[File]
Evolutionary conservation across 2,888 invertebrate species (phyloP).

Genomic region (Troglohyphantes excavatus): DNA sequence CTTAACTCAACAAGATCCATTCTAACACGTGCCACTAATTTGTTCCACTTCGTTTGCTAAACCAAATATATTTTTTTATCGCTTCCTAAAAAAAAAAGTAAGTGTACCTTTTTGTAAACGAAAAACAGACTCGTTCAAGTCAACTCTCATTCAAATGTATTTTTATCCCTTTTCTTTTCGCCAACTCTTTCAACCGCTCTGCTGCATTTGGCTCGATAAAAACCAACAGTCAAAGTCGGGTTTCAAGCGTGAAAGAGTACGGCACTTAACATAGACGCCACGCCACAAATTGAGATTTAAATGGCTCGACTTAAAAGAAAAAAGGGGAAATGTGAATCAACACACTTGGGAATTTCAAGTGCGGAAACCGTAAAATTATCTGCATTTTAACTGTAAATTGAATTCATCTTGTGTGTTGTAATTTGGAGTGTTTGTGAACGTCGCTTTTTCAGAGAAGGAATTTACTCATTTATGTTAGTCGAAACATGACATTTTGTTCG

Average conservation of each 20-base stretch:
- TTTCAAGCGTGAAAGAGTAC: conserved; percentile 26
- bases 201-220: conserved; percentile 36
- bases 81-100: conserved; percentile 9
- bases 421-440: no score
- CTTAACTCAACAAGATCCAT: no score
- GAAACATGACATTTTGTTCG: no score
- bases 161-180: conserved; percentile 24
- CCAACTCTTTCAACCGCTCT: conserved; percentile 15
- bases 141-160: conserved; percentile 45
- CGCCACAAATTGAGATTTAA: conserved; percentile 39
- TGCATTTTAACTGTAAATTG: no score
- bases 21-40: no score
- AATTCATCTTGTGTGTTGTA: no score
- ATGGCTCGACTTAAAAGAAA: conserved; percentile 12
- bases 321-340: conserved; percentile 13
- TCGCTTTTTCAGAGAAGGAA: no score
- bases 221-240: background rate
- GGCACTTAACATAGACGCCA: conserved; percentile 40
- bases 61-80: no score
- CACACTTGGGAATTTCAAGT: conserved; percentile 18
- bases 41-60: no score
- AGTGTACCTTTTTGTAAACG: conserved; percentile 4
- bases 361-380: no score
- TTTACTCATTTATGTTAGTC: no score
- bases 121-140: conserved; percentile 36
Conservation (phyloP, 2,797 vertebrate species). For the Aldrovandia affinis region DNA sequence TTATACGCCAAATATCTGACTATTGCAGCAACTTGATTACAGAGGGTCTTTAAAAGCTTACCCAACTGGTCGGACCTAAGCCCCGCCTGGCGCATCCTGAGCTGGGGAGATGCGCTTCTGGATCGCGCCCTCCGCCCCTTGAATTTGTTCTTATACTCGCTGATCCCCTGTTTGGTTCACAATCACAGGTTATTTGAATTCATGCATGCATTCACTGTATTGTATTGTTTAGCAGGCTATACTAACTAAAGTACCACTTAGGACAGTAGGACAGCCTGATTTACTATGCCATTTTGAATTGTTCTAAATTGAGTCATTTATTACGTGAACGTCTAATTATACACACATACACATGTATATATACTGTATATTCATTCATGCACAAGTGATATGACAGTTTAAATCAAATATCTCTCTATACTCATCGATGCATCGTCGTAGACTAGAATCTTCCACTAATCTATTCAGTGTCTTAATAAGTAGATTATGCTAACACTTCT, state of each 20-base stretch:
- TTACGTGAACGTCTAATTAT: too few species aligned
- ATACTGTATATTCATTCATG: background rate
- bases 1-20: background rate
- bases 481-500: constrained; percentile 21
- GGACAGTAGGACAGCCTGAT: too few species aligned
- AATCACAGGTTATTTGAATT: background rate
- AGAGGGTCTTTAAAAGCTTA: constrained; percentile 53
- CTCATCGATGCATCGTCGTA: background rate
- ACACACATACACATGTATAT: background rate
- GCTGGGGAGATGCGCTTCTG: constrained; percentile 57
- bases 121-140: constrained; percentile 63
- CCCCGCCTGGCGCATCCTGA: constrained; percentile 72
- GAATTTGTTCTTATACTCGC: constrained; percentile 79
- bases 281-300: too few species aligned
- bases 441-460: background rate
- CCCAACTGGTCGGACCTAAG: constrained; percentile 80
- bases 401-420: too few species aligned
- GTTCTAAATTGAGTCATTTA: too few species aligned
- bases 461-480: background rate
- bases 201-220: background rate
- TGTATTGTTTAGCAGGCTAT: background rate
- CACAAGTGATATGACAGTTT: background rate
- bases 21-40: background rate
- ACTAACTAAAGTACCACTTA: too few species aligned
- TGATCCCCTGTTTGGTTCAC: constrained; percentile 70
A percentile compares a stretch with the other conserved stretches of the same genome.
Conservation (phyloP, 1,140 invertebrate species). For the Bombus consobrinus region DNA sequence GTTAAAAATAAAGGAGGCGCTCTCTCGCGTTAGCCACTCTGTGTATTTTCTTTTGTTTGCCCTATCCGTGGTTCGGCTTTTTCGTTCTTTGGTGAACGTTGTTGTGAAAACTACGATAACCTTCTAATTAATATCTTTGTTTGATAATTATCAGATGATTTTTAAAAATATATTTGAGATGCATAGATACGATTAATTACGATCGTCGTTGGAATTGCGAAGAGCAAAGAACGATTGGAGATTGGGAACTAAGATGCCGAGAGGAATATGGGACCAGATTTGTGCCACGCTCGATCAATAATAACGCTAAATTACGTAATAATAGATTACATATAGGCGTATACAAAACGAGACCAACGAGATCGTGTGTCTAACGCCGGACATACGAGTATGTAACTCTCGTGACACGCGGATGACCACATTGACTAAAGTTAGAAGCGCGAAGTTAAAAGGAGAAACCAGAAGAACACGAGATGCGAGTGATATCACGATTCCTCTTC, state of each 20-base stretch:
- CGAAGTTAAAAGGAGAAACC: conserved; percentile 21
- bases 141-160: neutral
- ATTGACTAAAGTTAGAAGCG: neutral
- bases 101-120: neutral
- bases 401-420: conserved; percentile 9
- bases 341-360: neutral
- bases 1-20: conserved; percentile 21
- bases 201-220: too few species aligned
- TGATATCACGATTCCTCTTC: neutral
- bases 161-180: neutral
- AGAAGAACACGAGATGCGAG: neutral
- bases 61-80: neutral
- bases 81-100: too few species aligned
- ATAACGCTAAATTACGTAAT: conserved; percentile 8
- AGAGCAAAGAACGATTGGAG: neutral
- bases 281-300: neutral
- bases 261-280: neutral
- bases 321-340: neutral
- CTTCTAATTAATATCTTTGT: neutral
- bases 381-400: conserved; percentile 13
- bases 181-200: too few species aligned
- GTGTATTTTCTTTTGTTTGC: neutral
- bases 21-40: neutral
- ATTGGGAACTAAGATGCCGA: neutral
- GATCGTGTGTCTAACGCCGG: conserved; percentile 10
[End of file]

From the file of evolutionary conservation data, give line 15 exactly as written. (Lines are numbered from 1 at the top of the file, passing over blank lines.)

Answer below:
- bases 21-40: no score